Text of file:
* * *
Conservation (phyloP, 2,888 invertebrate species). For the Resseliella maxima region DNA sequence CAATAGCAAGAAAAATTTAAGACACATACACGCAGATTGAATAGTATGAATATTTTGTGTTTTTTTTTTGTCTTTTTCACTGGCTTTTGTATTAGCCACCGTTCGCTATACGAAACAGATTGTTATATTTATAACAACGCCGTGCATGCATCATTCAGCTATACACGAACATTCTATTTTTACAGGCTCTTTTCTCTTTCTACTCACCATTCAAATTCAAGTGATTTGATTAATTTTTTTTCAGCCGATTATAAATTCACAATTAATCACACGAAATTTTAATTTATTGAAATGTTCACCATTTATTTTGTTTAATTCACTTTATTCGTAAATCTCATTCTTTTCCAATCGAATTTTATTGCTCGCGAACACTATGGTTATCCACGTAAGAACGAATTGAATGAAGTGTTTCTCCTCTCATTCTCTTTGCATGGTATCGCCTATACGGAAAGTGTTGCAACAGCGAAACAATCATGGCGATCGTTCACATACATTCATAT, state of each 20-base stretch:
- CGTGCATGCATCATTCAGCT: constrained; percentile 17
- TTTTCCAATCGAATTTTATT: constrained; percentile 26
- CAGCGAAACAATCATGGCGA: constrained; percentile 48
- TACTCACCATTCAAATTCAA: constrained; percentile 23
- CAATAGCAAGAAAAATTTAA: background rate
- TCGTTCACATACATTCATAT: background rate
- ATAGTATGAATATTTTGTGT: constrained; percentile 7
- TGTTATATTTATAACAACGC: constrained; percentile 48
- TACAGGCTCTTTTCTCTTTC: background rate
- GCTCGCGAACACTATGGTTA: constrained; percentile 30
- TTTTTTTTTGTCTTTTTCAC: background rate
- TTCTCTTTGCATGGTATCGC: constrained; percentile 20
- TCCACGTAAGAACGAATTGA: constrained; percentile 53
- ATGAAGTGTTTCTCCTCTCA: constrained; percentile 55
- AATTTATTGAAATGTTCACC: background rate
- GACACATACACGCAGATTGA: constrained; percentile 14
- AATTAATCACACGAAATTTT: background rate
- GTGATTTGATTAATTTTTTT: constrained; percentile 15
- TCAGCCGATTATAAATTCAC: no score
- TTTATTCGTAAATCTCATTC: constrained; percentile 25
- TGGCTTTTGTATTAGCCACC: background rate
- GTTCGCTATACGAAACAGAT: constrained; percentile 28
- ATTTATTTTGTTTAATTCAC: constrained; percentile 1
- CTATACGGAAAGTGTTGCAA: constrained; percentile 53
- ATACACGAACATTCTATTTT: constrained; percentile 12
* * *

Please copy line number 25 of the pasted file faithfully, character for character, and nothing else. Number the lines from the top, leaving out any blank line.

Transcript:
- CTATACGGAAAGTGTTGCAA: constrained; percentile 53